Veteran Indian politician Jaswant Singh – who, during the Atal Bihari Vajpayee-led National Democratic Alliance governments, variously served as the country’s external affairs, defense, as well as finance ministers between 1996 and 2004 – died on September 27 after a prolonged illness, leaving behind a storied legacy. Present at creation – to borrow the title of former U.S. Secretary of State Dean Acheson’s memoirs – Singh’s tenure at the helm of India’s foreign ministry, as well as work as Vajpayee’s interlocutor with the U.S., was during a time India decisively renegotiated its place in the world, as a brash nuclear power realigning itself to the realities of American military unipolarity while the specter of global Islamist terrorism loomed large.
It also came at a time of significant tensions with Pakistan but also, paradoxically, possibility of peace with that country. It was, above all, during the Vajpayee era that New Delhi went back to the drawing board about India’s place in the world, shaped by incipient economic and military might — a project that continues to date with another Bharatiya Janata Party (BJP) government at the helm.
And it was in this task that Singh, a founding member of the BJP — a party not normally predisposed to thinking highly of the colonial British Raj and its representatives — found an unlikely source of inspiration –– in George Nathaniel Curzon, a former viceroy of British India between 1898 and 1905 and, later, Britain’s foreign secretary. While Curzon was and is widely reviled in India for his role in partitioning (what was then called) the Bengal Presidency in 1905, it was a lecture of Singh’s in 2002 and, subsequently, analyst C. Raja Mohan’s explication of Singh’s thinking in several articles, that the former viceroy once again became a source of inspiration for grand strategists of India.
At the heart of these efforts were two lectures by Curzon, one in 1907 in Oxford and the other, two years later, in Edinburgh. Both dwelt on the challenges of frontiers for the Raj; questions raised in both remain unresolved for contemporary India: How does one settle frontiers with recalcitrant neighboring powers, because settled they must be? What role should resolution of frontier disputes play for a country whose natural sphere of influence, by dint of maritime geography, is expansive? How should India manage its contradictory interests simultaneously?
Speaking in January 2002, Singh quoted Curzon’s 1907 lecture but added a twist: Not all frontiers, unlike Curzon’s time, are physical – some are economic, for example, but like blurred lines on maps mark overlapping sovereign equities. In fact, Singh’s contemporaneous concern was what happens when political frontiers dissolve – as they did with the European Union – marking “the beginning of the end of a phase of ‘political geography’ of the Earth,” as he put it. Remember Singh was speaking at a time when the EU seemed to be on a solid footing, old European currencies been replaced by a common Euro just earlier that month in 12 countries. Without China’s push into the western Pacific, or Russia’s into Georgia or Crimea, yet to happen borders looked “largely inviolate,” as he assumed them to be.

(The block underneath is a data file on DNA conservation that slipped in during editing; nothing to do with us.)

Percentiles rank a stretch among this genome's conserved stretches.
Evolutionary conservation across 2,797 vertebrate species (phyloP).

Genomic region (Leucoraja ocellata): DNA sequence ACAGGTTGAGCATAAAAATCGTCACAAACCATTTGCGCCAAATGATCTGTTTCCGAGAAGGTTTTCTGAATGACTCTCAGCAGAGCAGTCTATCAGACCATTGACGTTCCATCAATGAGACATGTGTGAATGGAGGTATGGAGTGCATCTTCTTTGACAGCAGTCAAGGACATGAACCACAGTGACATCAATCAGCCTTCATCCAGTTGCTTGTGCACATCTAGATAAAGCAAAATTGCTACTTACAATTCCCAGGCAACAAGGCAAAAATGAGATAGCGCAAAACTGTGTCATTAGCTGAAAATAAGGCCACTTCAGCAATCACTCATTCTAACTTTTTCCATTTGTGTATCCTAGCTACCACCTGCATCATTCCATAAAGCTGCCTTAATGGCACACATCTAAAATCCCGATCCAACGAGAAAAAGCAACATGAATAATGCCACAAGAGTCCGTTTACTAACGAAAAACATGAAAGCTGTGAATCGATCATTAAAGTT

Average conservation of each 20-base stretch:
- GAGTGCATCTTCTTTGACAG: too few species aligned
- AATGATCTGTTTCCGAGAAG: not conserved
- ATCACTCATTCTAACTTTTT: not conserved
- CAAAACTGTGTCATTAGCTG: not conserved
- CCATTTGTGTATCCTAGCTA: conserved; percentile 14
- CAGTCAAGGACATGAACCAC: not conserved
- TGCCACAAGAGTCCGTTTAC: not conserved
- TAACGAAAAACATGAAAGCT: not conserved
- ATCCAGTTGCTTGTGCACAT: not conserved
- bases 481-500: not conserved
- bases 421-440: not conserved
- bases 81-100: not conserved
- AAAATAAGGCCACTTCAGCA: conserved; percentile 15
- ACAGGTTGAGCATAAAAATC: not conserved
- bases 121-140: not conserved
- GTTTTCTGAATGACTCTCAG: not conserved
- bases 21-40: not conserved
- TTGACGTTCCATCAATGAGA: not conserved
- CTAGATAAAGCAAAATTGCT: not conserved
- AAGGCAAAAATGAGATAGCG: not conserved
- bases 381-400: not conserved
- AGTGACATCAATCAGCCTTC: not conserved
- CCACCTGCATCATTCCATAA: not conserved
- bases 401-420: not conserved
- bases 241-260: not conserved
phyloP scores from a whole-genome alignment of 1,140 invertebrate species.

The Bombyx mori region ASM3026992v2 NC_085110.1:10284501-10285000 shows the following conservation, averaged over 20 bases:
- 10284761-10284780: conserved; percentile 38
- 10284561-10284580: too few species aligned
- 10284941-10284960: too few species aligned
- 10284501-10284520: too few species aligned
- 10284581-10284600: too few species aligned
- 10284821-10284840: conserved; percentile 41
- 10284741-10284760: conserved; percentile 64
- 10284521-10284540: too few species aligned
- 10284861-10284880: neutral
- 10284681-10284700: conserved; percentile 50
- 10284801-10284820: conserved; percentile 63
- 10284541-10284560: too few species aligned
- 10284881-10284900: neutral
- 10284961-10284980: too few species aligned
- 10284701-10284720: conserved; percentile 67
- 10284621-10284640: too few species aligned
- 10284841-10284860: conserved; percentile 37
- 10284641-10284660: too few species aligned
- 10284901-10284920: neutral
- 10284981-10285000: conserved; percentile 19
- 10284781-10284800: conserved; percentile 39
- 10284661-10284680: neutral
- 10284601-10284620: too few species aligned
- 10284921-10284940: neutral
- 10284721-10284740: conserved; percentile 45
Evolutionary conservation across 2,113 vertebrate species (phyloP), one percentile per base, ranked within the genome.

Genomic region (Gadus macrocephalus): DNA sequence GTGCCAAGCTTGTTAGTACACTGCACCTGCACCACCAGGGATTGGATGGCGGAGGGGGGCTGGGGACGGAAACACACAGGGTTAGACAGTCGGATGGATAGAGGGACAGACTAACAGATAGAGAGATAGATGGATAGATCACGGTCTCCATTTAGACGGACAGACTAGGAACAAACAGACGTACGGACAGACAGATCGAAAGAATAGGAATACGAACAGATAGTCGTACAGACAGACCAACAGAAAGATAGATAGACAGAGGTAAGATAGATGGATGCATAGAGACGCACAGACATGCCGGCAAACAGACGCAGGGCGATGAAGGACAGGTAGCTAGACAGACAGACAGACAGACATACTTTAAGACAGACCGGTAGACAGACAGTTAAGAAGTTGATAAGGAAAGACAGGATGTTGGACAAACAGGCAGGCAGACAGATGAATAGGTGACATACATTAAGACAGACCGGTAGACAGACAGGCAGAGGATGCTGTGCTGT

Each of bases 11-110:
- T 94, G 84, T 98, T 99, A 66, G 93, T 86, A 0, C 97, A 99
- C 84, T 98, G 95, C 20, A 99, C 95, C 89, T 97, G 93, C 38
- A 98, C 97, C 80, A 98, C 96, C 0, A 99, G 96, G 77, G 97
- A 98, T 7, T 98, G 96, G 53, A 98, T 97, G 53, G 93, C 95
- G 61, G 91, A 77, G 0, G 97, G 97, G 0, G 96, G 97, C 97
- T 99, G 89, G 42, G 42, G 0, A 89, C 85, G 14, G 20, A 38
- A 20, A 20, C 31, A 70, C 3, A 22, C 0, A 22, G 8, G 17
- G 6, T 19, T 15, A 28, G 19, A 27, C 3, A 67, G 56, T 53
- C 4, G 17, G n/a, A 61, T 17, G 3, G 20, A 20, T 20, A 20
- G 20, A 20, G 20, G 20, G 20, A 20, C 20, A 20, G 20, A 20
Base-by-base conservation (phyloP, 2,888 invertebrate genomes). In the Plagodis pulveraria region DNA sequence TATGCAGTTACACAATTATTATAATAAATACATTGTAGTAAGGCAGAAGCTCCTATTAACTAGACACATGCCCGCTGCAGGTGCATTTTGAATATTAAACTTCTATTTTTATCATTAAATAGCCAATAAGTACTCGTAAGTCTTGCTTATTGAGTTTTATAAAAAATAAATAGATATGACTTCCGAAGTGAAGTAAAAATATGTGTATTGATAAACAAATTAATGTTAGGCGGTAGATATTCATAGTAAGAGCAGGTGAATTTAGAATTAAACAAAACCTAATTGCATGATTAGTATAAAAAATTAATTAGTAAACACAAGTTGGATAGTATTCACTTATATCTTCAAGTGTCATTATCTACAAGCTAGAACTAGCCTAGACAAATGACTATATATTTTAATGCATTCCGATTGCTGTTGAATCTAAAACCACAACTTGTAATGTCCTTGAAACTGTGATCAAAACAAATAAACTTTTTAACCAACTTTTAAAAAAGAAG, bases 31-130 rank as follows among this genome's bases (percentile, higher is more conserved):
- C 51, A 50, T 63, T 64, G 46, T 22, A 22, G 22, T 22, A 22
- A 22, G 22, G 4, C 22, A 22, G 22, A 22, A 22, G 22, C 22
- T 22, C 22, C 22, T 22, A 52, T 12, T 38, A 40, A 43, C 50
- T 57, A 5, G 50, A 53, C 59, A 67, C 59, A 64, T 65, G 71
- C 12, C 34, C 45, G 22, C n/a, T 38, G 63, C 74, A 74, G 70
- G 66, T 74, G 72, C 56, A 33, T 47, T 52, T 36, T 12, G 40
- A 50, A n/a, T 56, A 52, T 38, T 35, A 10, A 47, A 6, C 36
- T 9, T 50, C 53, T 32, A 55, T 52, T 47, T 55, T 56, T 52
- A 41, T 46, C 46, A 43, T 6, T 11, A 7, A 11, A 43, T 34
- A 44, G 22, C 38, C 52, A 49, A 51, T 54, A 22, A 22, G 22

The view that analysts who, consequently, set out to explore the implications of Singh’s “neo-Curzonianism” was ultimately that of a sphere of soft hegemony for India in its eponymous ocean, where New Delhi aligns itself with multiple powers to develop an “India Center” (inspired by Curzon’s other, 1909, lecture). In this framework, India’s travails with Pakistan were to be managed by blunting the “razor edge” that the India-Pakistan Line of Control (LoC) in Kashmir formed which could – and did lead – to war between the two. (Remember that while Singh was delivering his lecture, the Indian military was mobilized to fight a war with Pakistan following a serious terrorist attack on the Indian Parliament the month before.) This, according to Singh and others, could be through converting the LoC into a permanent border (which’d involve both countries relinquishing claims over territory the other administers) or “softening” it to allow much greater flow of people and trade between the two and thereby making it irrelevant.
As I noted in these pages last month, by the middle of 2016 this crucial component of the neo-Curzonian vision was all but discarded, instead, for a variety of reasons, Curzon’s original emphasis on physical frontiers and borders once again rising to the fore. Since then, as India has sought to decisively tame its frontiers, “the worst it has gotten for the country in terms of expenditure of military and diplomatic efforts directed at containing the fallout of such decisions,” I wrote – a veritable paradox.
At the same the questions around protection of non-physical frontiers — of trade, economics and influence — that Singh raised in his 2002 lecture has also become increasingly prominent for New Delhi, not the least because of structural circumstances. India’s China challenge – as the Modi government now sees it – is as much a matter of protecting (or asserting) the non-physical frontier as it is defending the physical, the two being interlinked. Over the summer, as the People’s Liberation Army showed no signs of backing down in Ladakh, India has forbidden automatic flow of foreign direct investment from China, banned Chinese apps, and hinted at the exclusion of Chinese firms from 5G trials – all due to national-security concerns.
At one point in his 2002 lecture, Singh described Curzon noting that the “most urgent task of Foreign Ministers was the conclusion of frontier conventions so that sources of discord could be eliminated by an adjustment of rival interests…” How his successor – the current India External Affairs Minister, who described Singh as having influenced him the most – manages to do so, with China but also Pakistan, remains to be seen.
But Curzon lives on in India – for better or worse.